What is required is a comprehensive policy that clearly states how Metro systems built in PPP mode can be made viable
By Jaideep Ghosh and Devika Kapur
In August, 2017, the new Metro Rail Policy was approved, containing directives for Metro projects that improve last-mile connectivity in cities. Despite the policy stating how Metro projects should be undertaken and financed in a sustainable manner, there are some loopholes which may work against it. A key feature of this policy, debated at length, is that private participation has been made mandatory in order to avail central support for Metro projects. This public-private partnership (PPP) model has received a lot of criticism since previous partnership attempts (in the Airport line) had been failures.
When it comes to projects globally, of the 113 cities having Metro lines, a majority (88%) are public sector projects and only 12% cities have PPP. With private participation, profitability becomes a key indicator of a project’s success. These projects are capital intensive, have high construction costs and long gestation and payback periods, which makes it difficult to get a good return on investment. One way to make Metro projects profitable would be an increase in fares. But this may make long-distance travel too expensive for poor income groups.
With rapid urbanisation, the need to have Metro lines in cities is gaining importance. Hence, using profit & loss to measure the success of Metro (PPP) projects would be an inappropriate indicator. What is required is a comprehensive policy which clearly states how these PPP projects can be made viable. All Metro (PPP) projects should be undertaken only after a Comprehensive Mobility Plan is put in place by a statutory body, which assesses the viability of the project. Further, fixing fares is of utmost importance, given that providing affordable long-distance travel to low-income groups is one of the key benefits of a Metro line. The need of the hour is a holistic Metro Rail policy which addresses all these challenges.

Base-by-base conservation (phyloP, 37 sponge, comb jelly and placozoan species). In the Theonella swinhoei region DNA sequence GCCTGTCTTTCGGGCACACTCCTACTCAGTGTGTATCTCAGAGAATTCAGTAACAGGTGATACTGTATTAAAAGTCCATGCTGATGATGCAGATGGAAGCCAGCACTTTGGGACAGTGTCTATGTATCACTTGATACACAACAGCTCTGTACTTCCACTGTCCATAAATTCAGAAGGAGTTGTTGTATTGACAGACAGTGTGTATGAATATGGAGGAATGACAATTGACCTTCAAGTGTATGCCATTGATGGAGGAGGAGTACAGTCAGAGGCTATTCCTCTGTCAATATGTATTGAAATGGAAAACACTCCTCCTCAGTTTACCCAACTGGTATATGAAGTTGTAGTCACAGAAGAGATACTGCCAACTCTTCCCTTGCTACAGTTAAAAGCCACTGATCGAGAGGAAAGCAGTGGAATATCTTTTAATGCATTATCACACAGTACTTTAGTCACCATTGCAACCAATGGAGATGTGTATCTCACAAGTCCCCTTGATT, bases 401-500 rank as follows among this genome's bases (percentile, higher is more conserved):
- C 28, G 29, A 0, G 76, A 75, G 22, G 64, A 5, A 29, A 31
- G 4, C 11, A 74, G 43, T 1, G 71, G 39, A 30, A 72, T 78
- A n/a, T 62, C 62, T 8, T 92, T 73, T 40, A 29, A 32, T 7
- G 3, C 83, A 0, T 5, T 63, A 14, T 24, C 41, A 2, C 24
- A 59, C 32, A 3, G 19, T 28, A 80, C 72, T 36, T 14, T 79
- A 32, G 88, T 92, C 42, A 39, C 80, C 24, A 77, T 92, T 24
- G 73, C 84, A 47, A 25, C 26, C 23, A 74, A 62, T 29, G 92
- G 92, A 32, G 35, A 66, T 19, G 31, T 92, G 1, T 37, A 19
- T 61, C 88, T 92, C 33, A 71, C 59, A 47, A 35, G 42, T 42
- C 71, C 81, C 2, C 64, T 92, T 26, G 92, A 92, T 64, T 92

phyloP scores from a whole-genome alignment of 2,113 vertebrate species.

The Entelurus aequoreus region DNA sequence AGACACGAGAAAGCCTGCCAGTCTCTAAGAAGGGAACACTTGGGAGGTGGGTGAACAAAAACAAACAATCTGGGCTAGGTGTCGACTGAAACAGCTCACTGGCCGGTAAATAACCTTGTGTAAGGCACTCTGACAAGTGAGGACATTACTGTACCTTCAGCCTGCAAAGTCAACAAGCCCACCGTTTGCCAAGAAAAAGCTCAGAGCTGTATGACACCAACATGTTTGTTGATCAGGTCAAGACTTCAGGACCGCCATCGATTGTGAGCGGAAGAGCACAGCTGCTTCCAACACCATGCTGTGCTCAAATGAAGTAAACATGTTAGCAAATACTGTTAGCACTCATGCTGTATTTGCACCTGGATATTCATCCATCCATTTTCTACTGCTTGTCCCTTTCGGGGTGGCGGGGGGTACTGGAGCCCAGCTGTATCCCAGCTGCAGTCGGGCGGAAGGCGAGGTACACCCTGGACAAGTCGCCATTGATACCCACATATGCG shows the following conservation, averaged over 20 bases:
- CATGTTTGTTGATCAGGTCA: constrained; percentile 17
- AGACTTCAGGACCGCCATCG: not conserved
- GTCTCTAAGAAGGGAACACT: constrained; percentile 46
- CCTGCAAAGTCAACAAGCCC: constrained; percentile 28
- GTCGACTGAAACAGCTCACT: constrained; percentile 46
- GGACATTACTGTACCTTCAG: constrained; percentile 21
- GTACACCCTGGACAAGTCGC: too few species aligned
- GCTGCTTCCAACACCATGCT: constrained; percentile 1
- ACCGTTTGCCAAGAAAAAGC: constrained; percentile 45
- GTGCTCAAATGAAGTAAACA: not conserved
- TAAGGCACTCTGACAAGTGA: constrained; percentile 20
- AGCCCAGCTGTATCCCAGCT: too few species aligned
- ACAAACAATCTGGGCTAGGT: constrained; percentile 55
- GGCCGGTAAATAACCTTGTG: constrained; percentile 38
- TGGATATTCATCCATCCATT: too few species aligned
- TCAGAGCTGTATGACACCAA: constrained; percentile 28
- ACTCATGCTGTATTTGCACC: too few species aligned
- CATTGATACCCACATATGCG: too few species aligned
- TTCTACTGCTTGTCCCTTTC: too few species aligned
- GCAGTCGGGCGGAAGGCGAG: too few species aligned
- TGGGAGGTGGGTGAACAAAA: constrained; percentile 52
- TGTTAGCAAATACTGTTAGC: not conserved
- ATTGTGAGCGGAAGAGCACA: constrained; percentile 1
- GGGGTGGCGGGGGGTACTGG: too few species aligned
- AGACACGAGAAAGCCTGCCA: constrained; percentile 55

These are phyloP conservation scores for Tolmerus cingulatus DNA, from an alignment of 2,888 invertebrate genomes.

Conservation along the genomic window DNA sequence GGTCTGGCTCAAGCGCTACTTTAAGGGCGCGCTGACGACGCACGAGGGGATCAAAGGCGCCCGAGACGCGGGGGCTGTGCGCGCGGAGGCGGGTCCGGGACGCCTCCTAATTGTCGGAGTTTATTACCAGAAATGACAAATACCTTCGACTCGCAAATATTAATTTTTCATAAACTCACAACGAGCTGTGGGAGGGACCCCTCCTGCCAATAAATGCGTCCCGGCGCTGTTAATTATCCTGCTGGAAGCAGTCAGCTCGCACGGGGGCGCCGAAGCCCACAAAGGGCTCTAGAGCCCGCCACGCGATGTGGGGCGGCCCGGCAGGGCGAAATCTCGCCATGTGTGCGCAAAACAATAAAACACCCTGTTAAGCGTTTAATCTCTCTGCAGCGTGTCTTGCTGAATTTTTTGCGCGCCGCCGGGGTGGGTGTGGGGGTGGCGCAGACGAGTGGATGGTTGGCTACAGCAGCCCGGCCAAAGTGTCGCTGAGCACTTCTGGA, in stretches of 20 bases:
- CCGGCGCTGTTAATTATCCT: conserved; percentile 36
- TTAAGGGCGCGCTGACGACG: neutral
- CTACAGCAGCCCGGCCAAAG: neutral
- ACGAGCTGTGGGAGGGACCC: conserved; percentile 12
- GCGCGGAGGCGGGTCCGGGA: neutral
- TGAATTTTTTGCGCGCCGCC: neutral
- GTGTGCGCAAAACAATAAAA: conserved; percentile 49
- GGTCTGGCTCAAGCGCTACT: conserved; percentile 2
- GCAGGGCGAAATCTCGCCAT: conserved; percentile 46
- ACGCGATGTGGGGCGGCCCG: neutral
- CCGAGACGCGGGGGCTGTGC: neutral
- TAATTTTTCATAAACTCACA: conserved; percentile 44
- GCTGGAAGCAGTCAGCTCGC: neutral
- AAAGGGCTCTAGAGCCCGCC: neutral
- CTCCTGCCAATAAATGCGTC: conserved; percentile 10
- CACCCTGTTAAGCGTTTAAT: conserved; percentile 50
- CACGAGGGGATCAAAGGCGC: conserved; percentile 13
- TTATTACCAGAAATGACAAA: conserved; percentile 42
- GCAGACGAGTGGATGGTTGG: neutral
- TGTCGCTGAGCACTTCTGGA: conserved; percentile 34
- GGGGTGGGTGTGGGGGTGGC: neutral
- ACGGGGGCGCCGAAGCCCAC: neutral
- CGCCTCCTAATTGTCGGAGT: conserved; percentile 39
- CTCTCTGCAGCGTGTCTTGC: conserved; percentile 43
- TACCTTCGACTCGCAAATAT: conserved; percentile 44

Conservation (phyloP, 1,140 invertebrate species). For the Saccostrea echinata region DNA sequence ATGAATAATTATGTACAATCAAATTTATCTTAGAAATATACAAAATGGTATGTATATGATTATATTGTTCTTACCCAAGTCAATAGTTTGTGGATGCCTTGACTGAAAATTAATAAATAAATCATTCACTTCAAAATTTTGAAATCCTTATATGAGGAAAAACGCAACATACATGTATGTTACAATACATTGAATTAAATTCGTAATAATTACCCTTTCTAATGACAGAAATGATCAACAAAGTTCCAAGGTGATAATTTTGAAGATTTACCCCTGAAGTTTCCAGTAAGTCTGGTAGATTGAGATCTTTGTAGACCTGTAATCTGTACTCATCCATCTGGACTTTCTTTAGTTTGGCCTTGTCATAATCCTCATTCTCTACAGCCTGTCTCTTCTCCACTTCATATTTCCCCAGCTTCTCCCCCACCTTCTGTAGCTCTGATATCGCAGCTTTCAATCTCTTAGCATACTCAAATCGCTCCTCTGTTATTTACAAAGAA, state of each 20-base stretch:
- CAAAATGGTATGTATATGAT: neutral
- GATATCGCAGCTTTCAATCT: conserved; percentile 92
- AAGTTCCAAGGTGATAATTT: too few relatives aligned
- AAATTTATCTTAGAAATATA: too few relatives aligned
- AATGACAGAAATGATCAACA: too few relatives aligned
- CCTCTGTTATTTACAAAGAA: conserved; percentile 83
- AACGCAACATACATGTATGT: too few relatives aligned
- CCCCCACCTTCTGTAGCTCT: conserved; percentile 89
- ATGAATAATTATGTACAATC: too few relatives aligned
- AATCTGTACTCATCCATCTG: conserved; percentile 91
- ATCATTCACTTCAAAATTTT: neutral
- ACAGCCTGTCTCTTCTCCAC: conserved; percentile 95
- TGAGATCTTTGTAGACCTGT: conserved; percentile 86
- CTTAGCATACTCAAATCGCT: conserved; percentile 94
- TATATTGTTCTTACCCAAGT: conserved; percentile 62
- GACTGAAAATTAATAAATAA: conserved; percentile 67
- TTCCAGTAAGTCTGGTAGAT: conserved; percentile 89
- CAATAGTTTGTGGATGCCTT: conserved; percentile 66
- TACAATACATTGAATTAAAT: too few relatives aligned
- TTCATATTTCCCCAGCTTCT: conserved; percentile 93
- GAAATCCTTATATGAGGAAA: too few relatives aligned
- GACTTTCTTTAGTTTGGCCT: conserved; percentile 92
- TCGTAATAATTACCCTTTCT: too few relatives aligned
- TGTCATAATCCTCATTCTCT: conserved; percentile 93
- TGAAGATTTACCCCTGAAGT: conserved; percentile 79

As the demand for urban transport continually rises, it is becoming increasingly essential to have a mass urban transit system in cities. In light of this, it is necessary to improve urban transport not only in terms of increasing connectivity, but also a faster, more reliable, affordable and sustainable urban transit system. Additional roads, rails and vehicles are not the only solution to the problem. These need to be coupled with an effective public transportation system that promotes sustainable economic development.
This can be achieved in a number of ways – starting with ensuring coherence between policy interventions and operational implications. Existing challenges in acquiring land, getting regulatory clearances, technical/engineering issues, etc. must be dealt with to ensure viable urban mass transit. The government must ensure that all important routes are connected via road, rail or Metro. The existing public transportation system must also be upgraded to provide commuters some relief and ease the overcrowding issue.
The growth of mass urban transit systems in India can be sustained by ensuring competent, financially secure and robust institutions, which are transparent and accountable, being responsible for effective public transport and efficient connectivity. In order to ensure the same, strong political will and government support are a must.
-Jaideep Ghosh is Partner and Head, Transport, Leisure and Sports, and Devika Kapur is Senior Consultant, Transport and Logistics, KPMG in India